New & now
This innovative exhibition will revive the Malta filigree tradition
The SELFMADE exhibition on 27th March is not just filigree with a difference, it is the beginning of a revolution.

Melanie Drury

Kevin Attard and Eric Attard are on a mission. A filigree artist and a designer have teamed up to create filigree that is innovative, exciting and appealing to contemporary tastes. Not merely in the name of fashion; they hope to revive an interest in Malta’s dying art.

What is filigree?

A tradition that was introduced to the Maltese Islands during Phoenician times, filigree is a delicate art using fine threads of silver or gold to create jewellery or ornaments. It is a rare case of an artisan’s skill being valued even more than the material used - a fascinating process worth watching.

The SELFMADE exhibition

In a quest to demonstrate the versatility of filigree and target new interest, Kevin and Eric have produced a collection of filigree art that can be enjoyed by men. Contemporary filigree pendants for men will be displayed on 27th March at the Malta Society of Arts between 6pm and 10pm, for one night only. Another collection will be launched in November 2018.

But beyond that, these exhibitions represent a different take on filigree, which is of local cultural interest. 

“Somehow, I will find a way to continue the filigree tradition in Malta - this is my passion and my life and I want to pass on the legacy," says Kevin.

Eric Attard, a creative designer, has been instrumental in manifesting Kevin’s wish to transform the way people look at filigree art. Together, they put together this project, six months in the making.

Innovation

Kevin admits he abandoned the Maltese eight-pointed cross motif over ten years ago. He explained how fierce competition due to imported filigree of good quality, attractive design and a cheaper price has led to an ever-dwindling number of Maltese artisans. For him, it was a matter of stepping up or stepping out. 

“The traditional motifs, such as the cross and the butterfly, are still popular, but I just gave them up and went the other way. Usually, filigree designs are symmetrical, but my inspiration was abstract and asymmetrical. The pieces are unique - even I can’t reproduce them.”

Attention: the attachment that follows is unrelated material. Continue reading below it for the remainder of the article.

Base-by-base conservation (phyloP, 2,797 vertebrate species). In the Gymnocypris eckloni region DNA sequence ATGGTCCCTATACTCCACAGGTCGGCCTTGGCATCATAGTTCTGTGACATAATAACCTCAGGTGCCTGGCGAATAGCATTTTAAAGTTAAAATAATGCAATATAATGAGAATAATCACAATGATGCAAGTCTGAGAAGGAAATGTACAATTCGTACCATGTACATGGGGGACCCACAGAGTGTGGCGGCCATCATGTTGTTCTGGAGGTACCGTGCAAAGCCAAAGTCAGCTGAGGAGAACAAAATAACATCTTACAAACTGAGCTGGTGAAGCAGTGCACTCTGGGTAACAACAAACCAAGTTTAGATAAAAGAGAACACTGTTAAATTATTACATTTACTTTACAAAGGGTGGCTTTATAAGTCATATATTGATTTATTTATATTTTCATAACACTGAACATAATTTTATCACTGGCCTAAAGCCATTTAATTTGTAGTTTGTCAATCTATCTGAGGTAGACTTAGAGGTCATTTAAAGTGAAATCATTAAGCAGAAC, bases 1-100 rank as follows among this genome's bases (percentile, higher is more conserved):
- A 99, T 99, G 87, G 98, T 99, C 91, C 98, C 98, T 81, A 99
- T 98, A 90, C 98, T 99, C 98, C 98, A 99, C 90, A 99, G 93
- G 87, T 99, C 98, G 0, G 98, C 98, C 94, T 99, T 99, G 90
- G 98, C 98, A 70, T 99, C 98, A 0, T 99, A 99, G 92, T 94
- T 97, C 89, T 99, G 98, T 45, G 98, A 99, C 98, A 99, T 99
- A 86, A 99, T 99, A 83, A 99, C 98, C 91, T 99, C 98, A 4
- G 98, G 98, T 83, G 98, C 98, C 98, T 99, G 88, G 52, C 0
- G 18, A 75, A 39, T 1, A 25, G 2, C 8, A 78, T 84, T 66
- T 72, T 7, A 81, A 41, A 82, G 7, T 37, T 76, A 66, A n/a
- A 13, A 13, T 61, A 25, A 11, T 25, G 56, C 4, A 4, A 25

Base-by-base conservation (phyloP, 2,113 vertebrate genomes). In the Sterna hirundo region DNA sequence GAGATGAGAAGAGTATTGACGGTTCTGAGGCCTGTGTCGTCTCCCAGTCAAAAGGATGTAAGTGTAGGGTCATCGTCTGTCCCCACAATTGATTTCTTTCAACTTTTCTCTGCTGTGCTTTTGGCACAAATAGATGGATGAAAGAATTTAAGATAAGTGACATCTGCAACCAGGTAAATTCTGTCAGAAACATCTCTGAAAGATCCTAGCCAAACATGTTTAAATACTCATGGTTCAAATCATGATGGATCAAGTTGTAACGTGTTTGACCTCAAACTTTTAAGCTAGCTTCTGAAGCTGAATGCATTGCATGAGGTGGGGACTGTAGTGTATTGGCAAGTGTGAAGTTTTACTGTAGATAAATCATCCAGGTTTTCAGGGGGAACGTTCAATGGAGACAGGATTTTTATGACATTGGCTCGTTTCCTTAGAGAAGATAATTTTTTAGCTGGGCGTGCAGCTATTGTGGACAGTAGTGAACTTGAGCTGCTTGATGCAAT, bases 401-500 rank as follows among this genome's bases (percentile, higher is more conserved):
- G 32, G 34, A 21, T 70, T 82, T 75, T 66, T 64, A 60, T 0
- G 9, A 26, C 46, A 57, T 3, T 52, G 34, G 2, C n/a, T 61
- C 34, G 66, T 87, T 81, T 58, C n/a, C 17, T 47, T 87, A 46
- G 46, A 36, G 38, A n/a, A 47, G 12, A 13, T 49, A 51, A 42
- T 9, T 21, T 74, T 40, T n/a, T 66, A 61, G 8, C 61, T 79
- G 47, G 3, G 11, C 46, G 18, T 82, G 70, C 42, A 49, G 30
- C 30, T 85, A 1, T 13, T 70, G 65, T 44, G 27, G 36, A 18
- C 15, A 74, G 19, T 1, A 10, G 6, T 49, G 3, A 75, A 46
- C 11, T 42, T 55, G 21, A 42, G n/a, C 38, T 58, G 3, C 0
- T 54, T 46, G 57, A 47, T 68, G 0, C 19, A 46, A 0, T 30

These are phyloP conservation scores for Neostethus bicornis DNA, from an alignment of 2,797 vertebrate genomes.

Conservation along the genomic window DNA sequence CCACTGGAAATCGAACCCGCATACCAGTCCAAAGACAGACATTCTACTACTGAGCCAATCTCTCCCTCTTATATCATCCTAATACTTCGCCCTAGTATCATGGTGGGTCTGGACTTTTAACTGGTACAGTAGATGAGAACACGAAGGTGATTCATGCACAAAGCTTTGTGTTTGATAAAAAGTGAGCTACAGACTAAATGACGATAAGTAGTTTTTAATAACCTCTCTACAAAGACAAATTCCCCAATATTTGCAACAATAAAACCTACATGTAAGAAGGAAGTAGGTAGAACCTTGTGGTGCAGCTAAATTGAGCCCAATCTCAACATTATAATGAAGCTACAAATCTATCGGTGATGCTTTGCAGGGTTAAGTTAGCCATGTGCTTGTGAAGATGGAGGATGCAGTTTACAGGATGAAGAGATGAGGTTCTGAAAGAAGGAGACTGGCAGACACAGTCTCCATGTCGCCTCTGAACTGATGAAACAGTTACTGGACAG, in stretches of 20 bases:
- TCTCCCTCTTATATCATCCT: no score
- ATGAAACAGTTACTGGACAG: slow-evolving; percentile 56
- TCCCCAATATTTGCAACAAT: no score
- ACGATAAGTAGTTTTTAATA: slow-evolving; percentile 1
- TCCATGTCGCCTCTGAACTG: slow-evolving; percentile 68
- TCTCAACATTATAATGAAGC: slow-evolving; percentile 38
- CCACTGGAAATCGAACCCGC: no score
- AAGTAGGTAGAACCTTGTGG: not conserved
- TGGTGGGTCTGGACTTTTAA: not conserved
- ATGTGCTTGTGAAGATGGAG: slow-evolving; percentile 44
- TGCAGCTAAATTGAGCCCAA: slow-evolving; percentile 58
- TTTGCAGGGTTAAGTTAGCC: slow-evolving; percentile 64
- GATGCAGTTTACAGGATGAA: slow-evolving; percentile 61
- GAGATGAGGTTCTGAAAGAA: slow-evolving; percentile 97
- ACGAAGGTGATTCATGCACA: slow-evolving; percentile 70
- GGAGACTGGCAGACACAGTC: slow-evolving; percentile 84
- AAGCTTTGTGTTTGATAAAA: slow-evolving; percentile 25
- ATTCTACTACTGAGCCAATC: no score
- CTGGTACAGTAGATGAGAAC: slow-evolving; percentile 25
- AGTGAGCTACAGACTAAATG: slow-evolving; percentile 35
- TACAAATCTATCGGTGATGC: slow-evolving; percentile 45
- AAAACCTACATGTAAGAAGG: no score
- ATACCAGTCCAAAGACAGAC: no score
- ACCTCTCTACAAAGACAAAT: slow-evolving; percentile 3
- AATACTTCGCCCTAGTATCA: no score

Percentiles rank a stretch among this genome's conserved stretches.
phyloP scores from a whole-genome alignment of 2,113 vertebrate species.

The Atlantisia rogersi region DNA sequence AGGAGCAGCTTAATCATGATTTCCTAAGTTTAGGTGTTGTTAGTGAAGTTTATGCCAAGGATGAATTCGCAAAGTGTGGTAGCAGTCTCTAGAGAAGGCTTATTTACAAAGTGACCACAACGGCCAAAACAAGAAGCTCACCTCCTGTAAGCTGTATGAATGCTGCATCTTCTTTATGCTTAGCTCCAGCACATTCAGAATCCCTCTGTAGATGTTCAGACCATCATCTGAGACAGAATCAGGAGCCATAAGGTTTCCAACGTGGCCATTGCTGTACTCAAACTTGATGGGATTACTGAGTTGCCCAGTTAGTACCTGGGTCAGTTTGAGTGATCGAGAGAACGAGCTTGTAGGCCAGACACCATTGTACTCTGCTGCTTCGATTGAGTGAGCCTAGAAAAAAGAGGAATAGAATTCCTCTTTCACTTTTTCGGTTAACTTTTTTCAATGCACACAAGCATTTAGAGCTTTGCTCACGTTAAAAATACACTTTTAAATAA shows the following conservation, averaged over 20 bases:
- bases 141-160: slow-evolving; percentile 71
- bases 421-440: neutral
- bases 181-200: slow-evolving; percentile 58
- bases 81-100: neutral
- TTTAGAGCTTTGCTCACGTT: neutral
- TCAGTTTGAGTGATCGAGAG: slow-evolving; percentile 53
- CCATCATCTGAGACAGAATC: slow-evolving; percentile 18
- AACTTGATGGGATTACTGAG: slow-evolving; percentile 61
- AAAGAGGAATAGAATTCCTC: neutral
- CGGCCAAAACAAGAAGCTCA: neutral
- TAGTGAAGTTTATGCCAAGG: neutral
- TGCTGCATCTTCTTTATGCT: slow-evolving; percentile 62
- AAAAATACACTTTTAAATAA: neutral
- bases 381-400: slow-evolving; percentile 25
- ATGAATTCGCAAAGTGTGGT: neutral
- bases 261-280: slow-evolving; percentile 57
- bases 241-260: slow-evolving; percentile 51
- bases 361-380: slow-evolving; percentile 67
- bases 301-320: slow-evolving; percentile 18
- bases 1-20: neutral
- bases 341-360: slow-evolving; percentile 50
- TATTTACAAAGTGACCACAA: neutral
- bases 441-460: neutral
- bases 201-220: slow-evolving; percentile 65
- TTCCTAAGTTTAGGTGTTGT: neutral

Custom made

Kevin can also custom make anything. The strangest commissions have included a 16cm x 16cm silver filigree toilet for a miniature toilet collection, a full skull and functional sex toys such as chastity belts, collars and masks.

“Whatever anyone wants made out of filigree, I can and will make it for them,” he says.

Kevin began making filigree at just 13 years of age. In 2000, he ventured into his first experimental filigree with an innovative exhibition of filigree sculptures. He has also developed his own signature trays and real masks made with thicker wire.

Kevin will demonstrate filigree-making and answer questions on the day of the event.

Tradition

Kevin is concerned with more than just his own survival as a full-time filigree artist. He explains how, just 25 years ago, at the Ta’Qali Crafts Village, there would be over 40 people in a row working filigree. Now, only a handful of truly knowledgeable and skilled filigree artists remain on the island, although there are many hobbyists. He himself has taught over 2,000 students in 20 years, but none of them become professional, truly skilled artists.

“In five to ten years, there will be no more really skilled Maltese filigree artists, unless something is done about it. I have some ideas on how to continue the filigree tradition in Malta - I know I have the means, I just need some investment. Without the investment or support, I will have to find another way - this is my passion and my life. I have valuable knowledge and skill to share, and I want to leave the legacy for future generations.”

15th March 2018


Melanie Drury
Written by
Melanie Drury
Melanie was born and raised in Malta and has spent a large chunk of her life travelling solo around the world. Back on the island with a new outlook, she realised just how much wealth her little island home possesses.

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